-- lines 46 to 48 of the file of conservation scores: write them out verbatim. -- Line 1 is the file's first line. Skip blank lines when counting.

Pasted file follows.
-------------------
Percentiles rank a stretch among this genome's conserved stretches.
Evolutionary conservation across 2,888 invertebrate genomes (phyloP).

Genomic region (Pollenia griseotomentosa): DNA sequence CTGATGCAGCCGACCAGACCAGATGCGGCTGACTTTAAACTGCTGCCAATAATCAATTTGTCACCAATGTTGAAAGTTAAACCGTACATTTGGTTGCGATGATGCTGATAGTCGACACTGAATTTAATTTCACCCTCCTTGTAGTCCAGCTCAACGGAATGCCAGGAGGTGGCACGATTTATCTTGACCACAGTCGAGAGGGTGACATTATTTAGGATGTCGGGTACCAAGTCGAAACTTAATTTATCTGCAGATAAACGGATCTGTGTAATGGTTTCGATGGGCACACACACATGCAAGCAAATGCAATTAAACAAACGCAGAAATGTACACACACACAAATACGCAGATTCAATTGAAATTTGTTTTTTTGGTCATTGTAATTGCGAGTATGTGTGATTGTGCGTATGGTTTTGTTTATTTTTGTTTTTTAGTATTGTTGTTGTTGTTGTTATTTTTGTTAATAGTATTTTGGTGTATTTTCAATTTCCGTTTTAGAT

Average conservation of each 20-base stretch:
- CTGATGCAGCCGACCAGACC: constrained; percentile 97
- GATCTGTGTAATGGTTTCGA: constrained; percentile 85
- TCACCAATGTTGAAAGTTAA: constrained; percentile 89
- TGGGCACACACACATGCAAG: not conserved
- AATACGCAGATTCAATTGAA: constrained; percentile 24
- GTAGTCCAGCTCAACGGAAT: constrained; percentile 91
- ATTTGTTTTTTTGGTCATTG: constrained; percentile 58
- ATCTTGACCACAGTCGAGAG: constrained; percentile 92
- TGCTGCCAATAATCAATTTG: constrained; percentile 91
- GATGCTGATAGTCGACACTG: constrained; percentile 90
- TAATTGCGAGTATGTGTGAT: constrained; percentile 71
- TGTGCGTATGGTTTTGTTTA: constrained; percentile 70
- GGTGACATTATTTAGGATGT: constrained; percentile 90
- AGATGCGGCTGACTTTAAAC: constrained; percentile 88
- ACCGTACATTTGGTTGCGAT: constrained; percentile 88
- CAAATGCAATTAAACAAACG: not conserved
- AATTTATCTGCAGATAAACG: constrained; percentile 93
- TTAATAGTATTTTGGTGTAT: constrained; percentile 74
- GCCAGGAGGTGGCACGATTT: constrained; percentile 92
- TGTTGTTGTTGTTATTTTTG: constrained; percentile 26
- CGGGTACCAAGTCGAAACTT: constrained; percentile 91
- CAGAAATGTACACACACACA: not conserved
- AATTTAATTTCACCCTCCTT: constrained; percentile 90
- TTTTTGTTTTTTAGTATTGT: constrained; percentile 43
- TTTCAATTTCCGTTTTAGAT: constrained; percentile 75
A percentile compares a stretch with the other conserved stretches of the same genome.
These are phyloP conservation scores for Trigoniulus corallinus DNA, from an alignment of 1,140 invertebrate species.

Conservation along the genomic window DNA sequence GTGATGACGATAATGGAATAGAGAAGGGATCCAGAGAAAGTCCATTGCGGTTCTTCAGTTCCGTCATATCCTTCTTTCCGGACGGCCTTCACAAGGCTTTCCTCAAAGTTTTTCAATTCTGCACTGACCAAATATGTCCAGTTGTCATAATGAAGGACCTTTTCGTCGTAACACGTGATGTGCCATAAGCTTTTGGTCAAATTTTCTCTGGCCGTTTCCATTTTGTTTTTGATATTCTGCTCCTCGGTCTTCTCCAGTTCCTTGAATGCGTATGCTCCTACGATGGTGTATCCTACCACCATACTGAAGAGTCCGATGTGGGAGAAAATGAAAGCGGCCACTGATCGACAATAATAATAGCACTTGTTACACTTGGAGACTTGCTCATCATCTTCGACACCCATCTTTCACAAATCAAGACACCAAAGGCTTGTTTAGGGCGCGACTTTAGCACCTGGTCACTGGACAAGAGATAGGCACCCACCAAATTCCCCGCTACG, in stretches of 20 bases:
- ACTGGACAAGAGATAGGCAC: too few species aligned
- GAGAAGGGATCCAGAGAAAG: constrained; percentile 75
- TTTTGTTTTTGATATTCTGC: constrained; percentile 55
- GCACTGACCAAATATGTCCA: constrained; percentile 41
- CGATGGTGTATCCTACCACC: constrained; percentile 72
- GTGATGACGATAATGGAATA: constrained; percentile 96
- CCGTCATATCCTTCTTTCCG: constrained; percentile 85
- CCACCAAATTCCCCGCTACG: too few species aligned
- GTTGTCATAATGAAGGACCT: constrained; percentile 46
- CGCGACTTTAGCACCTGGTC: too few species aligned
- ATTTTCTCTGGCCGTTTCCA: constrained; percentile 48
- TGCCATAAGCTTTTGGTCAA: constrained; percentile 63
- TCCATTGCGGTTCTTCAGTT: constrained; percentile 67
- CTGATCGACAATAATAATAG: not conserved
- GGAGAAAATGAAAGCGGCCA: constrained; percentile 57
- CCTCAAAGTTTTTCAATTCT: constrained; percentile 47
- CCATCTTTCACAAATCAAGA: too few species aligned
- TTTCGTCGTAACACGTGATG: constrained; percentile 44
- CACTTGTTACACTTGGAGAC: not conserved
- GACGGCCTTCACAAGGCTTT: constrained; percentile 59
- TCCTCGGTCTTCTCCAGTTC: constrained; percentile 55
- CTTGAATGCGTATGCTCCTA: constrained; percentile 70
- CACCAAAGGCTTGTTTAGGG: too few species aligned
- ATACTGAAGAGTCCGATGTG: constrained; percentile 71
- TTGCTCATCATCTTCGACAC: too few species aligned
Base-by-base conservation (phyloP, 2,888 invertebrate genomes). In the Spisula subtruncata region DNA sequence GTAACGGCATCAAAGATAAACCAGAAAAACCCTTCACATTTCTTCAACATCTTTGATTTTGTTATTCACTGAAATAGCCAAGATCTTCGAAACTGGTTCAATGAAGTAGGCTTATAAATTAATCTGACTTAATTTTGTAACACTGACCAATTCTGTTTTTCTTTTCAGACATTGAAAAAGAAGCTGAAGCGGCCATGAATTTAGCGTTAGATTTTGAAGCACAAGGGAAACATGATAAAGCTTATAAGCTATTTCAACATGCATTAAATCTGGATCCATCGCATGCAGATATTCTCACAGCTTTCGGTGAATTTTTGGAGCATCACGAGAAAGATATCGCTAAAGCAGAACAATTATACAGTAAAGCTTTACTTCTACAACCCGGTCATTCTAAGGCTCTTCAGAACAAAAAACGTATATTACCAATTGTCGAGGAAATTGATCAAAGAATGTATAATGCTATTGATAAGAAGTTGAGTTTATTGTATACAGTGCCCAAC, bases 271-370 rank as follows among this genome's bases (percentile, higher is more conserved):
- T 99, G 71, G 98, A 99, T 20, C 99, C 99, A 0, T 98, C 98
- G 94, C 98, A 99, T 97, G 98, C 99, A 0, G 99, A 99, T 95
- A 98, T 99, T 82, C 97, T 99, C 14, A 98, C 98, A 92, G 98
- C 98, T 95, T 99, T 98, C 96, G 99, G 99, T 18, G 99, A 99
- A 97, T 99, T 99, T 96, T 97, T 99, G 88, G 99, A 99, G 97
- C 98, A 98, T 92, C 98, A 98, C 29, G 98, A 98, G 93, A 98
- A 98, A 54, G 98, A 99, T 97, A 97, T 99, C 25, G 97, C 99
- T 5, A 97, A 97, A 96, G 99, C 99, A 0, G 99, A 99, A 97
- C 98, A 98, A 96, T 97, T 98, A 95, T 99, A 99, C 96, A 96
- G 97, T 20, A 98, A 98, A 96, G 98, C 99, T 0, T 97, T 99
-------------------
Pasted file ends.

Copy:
- CTGATCGACAATAATAATAG: not conserved
- GGAGAAAATGAAAGCGGCCA: constrained; percentile 57
- CCTCAAAGTTTTTCAATTCT: constrained; percentile 47